Questions & Answers

Why does my wadding and backing have to be at least 4" wider on all sides of the quilt top?

There are a couple of reasons for requesting the extra width for wadding and backing.  

  1. The backing fabric usually has to be straightened to the grain, as no fabric is ever cut straight, and this can eat into the actual fabric supplied.  It has to be loaded onto the longarm rollers straight and then stretched, so any wonkiness could cause puckers on the back of your quilt.
  2. The longarm quilting machine's sewing tension needs to be checked before any machine quilting is done on your quilt - therefore there has to be extra fabric to do this.
  3. If the backing and wadding are not wide enough, it could result in the machine hitting the stretchers holding the side of the quilt taut.  If this happens then the stitching pattern could be compromised.

Why do you need to check the tension of the longarm machine?

Like any sewing machine, the tension is an important part in making sure that all the stitches are stitched evenly.  Different weights of backing fabrics, type of wadding used and even the quilt top fabrics can all have an influence on the stitch quality.  Therefore the tension needs to be checked on the backing and wadding you supplied to the longarm quilter.  This is usually done by quilting on a scrap piece of fabric adjacent to your quilt top.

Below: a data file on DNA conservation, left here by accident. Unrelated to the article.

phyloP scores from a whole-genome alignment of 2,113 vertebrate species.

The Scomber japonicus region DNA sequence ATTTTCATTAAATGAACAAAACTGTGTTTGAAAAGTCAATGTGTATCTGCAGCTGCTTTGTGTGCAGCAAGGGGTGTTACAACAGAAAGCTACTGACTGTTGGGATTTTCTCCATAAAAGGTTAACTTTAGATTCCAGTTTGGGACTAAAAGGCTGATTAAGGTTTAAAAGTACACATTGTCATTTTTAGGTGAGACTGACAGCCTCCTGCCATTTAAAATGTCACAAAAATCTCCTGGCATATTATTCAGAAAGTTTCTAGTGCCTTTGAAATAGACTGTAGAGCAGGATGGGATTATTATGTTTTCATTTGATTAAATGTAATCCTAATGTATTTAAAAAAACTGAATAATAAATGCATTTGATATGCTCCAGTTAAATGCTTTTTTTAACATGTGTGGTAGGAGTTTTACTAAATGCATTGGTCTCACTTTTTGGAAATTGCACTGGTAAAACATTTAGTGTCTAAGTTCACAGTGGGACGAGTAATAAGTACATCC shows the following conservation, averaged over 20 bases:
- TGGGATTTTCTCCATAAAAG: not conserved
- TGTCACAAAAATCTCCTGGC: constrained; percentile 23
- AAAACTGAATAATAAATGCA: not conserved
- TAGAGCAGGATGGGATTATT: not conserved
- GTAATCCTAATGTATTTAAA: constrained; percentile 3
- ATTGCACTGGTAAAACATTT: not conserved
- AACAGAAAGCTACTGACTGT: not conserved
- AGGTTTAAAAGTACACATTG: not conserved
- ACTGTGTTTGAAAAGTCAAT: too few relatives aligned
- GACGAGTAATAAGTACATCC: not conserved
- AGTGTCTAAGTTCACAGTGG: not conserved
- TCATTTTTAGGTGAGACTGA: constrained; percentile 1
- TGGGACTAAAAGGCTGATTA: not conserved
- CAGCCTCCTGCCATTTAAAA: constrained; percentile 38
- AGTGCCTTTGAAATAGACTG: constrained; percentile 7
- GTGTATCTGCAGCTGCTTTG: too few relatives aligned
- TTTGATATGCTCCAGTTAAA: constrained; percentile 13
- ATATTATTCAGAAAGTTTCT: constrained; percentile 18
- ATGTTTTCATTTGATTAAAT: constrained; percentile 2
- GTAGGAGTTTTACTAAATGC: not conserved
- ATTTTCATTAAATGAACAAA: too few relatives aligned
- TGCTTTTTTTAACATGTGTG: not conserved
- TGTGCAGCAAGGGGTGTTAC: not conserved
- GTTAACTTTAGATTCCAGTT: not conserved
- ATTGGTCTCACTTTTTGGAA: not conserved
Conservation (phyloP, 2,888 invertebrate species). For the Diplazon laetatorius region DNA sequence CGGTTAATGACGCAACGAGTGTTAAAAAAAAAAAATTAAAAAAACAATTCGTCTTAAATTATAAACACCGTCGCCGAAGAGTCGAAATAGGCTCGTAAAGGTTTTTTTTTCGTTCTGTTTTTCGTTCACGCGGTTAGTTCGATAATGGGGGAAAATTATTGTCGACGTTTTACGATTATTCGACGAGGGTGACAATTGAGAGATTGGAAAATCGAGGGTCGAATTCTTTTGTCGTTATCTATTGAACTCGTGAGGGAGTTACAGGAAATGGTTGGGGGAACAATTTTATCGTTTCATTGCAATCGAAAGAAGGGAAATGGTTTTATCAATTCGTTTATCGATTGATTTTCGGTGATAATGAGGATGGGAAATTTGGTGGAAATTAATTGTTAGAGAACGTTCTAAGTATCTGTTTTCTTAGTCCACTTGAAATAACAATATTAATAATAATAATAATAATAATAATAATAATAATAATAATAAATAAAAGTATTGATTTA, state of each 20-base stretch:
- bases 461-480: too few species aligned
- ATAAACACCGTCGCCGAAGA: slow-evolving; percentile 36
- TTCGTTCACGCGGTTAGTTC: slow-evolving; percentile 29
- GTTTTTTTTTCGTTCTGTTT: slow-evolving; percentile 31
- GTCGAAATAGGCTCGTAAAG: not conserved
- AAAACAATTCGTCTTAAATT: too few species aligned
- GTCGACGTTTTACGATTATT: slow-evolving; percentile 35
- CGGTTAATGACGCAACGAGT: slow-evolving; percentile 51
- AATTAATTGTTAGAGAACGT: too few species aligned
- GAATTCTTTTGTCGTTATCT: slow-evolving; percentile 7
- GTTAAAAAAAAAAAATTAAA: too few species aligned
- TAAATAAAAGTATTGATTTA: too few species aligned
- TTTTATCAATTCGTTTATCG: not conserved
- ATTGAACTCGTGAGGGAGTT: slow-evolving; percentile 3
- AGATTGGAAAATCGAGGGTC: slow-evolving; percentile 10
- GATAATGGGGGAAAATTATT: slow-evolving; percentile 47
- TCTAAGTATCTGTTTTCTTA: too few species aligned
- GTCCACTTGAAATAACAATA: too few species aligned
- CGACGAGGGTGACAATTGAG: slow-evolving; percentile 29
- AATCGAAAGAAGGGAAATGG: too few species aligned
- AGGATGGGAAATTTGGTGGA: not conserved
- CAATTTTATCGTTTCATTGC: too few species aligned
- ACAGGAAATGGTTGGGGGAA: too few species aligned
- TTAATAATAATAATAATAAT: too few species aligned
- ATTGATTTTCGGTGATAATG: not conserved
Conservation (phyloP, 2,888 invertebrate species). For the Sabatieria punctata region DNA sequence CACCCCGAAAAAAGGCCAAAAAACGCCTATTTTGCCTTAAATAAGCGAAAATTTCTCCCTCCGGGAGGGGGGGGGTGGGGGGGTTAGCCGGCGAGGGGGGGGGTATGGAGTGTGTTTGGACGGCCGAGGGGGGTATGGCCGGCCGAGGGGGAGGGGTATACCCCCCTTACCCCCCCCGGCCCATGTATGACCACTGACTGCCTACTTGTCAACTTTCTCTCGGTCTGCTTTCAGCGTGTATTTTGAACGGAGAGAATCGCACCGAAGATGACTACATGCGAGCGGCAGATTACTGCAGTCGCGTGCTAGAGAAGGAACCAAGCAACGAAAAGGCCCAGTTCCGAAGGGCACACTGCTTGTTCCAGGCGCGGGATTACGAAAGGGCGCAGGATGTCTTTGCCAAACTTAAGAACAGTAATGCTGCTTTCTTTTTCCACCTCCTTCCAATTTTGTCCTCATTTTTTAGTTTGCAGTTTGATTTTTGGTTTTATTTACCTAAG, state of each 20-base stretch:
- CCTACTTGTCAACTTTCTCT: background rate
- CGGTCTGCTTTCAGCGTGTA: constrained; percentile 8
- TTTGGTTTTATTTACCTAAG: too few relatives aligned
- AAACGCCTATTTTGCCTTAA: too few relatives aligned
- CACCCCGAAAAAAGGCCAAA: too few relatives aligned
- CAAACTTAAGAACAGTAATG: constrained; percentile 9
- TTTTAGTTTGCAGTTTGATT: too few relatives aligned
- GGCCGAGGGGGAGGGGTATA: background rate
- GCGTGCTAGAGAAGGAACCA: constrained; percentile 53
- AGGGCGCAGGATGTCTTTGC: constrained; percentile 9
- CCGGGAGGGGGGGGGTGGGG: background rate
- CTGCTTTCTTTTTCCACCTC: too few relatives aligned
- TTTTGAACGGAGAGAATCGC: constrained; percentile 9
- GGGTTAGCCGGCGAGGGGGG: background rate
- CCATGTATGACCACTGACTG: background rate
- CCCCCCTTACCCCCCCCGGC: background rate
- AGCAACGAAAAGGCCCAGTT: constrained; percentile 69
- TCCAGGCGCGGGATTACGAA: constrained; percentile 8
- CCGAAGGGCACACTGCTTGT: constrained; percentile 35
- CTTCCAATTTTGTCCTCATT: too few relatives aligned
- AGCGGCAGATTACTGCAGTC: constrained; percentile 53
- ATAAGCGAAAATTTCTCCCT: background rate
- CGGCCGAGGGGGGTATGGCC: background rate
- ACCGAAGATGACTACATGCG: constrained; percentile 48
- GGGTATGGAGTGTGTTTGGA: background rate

I am looking for a specific design and can't see anything I like?

I can direct you to a number of different pattern websites and am sure that you would be able to find something you did like.  A lot of the websites have themed categories, so whether you are looking for something sport related, christmas themed, nature, modern or textured - there are thousands of patterns available to choose from.

Why are Longarm quilting prices expensive - being computerised doesn't the machine do all the work itself?

Using a double quilt as an example, it can take nearly an hour to load the three layers of a quilt onto the machine.  The backing fabric has to be loaded onto rollers first, once loaded it is then rolled back and forward to make sure that the fabric is straight and the tension is even.  The wadding is then loaded, making sure that it is the right way up (yes wadding does have a right and wrong side - unless it is 2oz polyester) and then finally the quilt top is loaded onto a seperate roller.

Although the system is computerised, dependent on the pattern chosen, it can take more than 7 hours to stitch a whole quilt top with a complex pattern.  Once a row has been stitched out then the whole quilt has to be rolled forward ready for the next row to be quilted, the sides have to be stitched down and tensioned, the quilt top has to be checked for loose threads, and the machine realigned to sew the next part of the pattern.  This can add another 5 hours of work - so a large quilt could take over 13 hours to complete.  

A longarm quilting machine is an expensive outlay for anyone to purchase and a computerised system can cost nearly the same as the longarm.  There is also the hidden cost of running the machine, maintaining it, spare parts, threads, bobbins, needles, etc.  A longarm quilter will also have put in many hours practising to use their machine and develop their skills.  This all has to be factored into the prices that longarmers charge.